Wake-up Call to Save a Paradise
Amidst the enveloping dusk, the teeming flocks of spotted ducks and Egrets were a delight to watch in the magical village of Naguvanahalli. Situated in Shrirangapattana Taluk in Mandya district, this small village is a part of Mysore division and is located at 32 kms toward west from District headquarters of Mandya and 3 kms from Shrirangapattna which is 137 kms from the Karnataka’s Capital Bangalore.
I set my journey to Naguvanahalli, a 3-hrs drive from the capital city, which is slowly making a mark on the birding map of India. Inhabited with nearly 46 species of birds, I found the bee eaters had excavated their nesting tunnels on the earthen bund counting close to 60 to 70 active nests. I could see the bee eater, an exquisite little bird with bright emerald green plumage actively soaring. The little green bee-eater can be identified by a narrow black stripe on its throat, known as a ‘gorget’, as well as a black ‘mask’ that runs through its crimson eyes. Also distinctive are the two central, long, narrow, bright blue tail streamers.
Like other bee-eaters, this species are slightly larger than the common small green bee-eater. The sexes are not visually distinguishable. The entire plumage is bright green and tinged with blue especially on the chin and throat. The crown and upper back are tinged with golden Rufus. The flight feathers are rufous washed with Blue and tipped with blackish. The iris is crimson and the bill is black while the legs are dark grey. The feet are weak with the three toes joined at the base. The wings are green and the beak is black. The elongated tail feathers are absent in juveniles.
Sexes are alike. Adult males and females are similar in appearance but can usually be distinguished by the difference in body length and by the fact that a female’s tail-shafts are shorter, thicker and have broader tips than those of a male. These can also be identified from the way they collect their prey. Their typical hunting methods are noteworthy.
We formally began bird watching and photography by 8.00 am. Our first bee-eater was smugly perched on a twig, and glancing on all sides, as if admiring the landscape. It detected a dragonfly about 100 feet away, where no human eye could reach and took to air in a jiffy. In mid-air it clicked its pointed beak over the winged insect, fluttered for a moment, cart wheeled and sallied back to its perch. In no time, it battered the dragonfly on the perch and took it to the nest to feed its chicks. The bee-eaters at the nesting colony were maintaining contact with each other, with their pleasant unmistakable jingling tree-tree-tree and teerp-teerp-teerp calls, all day long.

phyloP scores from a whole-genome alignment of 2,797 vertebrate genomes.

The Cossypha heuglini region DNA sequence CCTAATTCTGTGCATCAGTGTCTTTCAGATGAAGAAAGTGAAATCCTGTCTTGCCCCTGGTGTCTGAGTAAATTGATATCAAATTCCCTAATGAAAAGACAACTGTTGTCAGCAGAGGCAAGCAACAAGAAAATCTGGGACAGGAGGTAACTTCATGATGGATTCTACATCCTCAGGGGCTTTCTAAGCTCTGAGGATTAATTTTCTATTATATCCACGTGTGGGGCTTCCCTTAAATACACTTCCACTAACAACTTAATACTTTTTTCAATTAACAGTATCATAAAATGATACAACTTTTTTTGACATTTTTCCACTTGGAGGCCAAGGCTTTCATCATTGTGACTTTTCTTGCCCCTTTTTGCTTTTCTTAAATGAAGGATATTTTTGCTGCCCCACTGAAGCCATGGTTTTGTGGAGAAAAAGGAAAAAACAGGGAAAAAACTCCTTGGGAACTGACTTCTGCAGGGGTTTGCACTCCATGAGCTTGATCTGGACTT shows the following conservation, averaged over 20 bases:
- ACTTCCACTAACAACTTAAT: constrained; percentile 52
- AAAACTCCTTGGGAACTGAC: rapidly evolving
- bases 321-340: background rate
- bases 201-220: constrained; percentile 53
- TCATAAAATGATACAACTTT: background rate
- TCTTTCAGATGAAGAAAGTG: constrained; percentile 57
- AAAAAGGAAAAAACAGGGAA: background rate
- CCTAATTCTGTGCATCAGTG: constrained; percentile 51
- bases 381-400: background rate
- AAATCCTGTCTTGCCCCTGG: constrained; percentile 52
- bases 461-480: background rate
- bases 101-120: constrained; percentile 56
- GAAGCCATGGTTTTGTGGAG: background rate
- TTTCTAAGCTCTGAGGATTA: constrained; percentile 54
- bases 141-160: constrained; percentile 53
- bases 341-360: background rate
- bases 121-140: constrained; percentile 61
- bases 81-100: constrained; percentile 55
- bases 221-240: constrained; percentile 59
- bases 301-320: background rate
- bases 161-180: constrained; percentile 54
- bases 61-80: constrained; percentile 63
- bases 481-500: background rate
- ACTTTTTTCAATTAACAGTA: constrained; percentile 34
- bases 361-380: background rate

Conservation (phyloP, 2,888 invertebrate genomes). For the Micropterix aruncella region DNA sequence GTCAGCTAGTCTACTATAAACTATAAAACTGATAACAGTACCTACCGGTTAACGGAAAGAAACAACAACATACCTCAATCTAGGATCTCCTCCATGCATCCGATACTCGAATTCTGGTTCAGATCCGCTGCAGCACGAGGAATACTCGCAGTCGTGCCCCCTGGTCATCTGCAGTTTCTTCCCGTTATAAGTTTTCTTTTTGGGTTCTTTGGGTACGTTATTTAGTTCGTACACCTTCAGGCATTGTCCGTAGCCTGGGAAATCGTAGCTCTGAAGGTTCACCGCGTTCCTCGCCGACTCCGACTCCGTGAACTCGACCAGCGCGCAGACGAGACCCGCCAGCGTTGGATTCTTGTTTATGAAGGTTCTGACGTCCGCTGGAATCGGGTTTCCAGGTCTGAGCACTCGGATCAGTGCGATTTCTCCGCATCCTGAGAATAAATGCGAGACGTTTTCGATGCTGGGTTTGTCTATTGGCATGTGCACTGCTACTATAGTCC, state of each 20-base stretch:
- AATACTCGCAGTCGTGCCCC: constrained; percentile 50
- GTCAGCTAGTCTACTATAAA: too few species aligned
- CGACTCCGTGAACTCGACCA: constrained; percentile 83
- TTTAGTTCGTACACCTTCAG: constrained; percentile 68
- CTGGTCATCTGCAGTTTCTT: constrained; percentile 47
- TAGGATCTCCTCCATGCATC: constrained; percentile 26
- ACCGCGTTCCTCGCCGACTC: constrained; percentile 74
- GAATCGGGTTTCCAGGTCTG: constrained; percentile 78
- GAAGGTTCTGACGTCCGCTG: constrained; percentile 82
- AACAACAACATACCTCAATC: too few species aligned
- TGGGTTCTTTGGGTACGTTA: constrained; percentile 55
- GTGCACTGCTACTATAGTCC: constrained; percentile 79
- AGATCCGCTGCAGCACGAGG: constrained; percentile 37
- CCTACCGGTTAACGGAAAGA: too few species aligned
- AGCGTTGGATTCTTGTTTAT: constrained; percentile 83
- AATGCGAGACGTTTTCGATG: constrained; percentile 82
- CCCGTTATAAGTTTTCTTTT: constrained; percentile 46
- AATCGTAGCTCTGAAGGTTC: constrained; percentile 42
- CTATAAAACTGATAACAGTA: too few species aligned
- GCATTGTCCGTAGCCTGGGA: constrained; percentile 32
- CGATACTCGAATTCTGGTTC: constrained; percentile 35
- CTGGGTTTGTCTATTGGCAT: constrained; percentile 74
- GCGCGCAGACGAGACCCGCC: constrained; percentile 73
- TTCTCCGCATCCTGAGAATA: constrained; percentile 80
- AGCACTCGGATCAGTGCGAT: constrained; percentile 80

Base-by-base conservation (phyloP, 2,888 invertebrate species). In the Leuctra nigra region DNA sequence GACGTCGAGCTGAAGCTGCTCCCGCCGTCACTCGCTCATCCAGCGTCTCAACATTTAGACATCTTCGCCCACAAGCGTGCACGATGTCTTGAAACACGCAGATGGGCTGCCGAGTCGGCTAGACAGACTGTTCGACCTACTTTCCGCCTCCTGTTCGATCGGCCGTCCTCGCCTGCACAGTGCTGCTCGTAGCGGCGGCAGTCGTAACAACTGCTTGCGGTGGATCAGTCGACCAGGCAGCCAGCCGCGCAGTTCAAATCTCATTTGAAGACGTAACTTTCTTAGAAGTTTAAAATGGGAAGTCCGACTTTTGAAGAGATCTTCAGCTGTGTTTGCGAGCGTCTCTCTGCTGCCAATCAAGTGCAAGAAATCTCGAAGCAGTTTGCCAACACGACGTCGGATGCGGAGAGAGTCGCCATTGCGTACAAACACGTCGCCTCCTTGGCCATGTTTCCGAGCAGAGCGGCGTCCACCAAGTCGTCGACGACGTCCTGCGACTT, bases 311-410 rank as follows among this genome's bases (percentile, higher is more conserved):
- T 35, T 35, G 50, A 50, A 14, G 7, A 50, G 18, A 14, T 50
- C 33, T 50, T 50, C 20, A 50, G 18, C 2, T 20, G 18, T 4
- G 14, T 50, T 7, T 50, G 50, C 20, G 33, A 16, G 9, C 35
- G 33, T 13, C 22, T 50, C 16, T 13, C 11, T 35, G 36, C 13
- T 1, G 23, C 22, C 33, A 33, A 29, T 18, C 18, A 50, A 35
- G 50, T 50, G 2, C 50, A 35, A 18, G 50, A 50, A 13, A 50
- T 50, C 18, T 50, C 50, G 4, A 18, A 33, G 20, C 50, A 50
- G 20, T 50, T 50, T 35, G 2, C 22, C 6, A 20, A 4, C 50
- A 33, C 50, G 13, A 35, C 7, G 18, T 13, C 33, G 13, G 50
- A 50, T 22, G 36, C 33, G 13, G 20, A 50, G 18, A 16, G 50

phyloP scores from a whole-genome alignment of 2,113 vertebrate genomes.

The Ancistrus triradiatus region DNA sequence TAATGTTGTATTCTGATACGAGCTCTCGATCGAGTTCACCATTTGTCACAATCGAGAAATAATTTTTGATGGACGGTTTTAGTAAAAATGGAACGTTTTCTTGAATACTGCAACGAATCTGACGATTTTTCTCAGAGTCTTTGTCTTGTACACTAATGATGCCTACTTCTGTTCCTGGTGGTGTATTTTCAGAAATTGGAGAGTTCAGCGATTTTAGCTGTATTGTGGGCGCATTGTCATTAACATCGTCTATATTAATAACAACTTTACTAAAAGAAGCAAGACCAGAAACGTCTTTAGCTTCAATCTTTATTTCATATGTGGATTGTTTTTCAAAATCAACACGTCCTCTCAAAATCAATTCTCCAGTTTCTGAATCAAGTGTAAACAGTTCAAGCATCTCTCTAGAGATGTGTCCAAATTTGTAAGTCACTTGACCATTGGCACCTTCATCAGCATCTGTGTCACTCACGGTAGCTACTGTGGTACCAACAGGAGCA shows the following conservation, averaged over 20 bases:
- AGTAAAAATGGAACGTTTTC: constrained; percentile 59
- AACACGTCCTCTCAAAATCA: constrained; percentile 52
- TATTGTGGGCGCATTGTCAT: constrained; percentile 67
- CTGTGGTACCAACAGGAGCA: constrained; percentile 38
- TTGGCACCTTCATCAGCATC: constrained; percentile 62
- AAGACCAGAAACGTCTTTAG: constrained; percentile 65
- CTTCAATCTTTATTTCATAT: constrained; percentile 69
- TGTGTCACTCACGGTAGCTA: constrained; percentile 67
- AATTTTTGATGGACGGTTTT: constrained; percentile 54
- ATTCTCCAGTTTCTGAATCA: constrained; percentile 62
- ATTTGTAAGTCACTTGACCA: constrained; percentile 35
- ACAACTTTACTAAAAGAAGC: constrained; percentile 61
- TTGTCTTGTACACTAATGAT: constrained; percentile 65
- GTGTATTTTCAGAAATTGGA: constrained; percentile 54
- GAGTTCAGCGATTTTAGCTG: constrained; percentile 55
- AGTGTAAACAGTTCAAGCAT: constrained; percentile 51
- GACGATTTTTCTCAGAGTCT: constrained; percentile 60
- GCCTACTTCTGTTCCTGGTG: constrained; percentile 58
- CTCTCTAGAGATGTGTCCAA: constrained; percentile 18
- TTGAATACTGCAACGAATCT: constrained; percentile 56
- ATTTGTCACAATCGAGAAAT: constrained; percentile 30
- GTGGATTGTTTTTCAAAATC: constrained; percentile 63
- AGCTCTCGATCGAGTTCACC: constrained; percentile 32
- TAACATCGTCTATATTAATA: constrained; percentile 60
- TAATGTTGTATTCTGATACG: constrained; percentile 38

And just across the river lay a barren stretch that had nearly hundreds of blue tailed bee-eaters swarming around in the air and were perching almost at ground level! Not to be very metaphorical.. but it was almost as though we came across an oasis in the midst of a desert! I was ecstatic!
The blue-tailed bee-eaters are rare, colorful birds and feed on dragon flies and bees and are found in grassland, thin scrub and forest often quite far from water.
To make sure this was no mirage, we proceeded towards this patch – crossed a small canal, got all muddy, before realizing we have another track that can lead us straight to this patch by road, and yes this place was for real! We settled down and were awestruck at the sight – The ‘blue-tailed green bee-eater’ supposedly to be strongly migratory and seen seasonally in much of peninsular India and finding these slender, richly colored birds in the midst of a dhobi ghat (quiet literally) was definitely like a paradise!
Many bird watchers have a special love for the bee-eaters—there’s just so much power and personality packed in that tiny bundle of feathers. These bee-eaters are migratory – they migrate to breed and are found only in parts of peninsular India. The place is known for breeding of many small birds like white breasted king fisher, pipit, Common Blue Kingfisher, bushchat etc.,
Paradise of a different kind – why do I say so?
Well… it is a paradise because, of the sheer number of these birds are found here and the joy true nature enthusiast’s experience up and close with them. On the flip side, these birds – choose sandy banks or open flat areas as their nesting grounds and unfortunately this particular site is a dhobi ghat often used by villagers, who make the banks as colorful as the bird itself by littering it with plastic and other harmful wastes. Also, these birds frequent this area by March to breed and abandon nests by end of April and since it’s the breeding time – the birds often face a lot of disturbance due to the dhobi’s who let their donkeys loose to graze which often scare and disturb these birds from their nesting ground.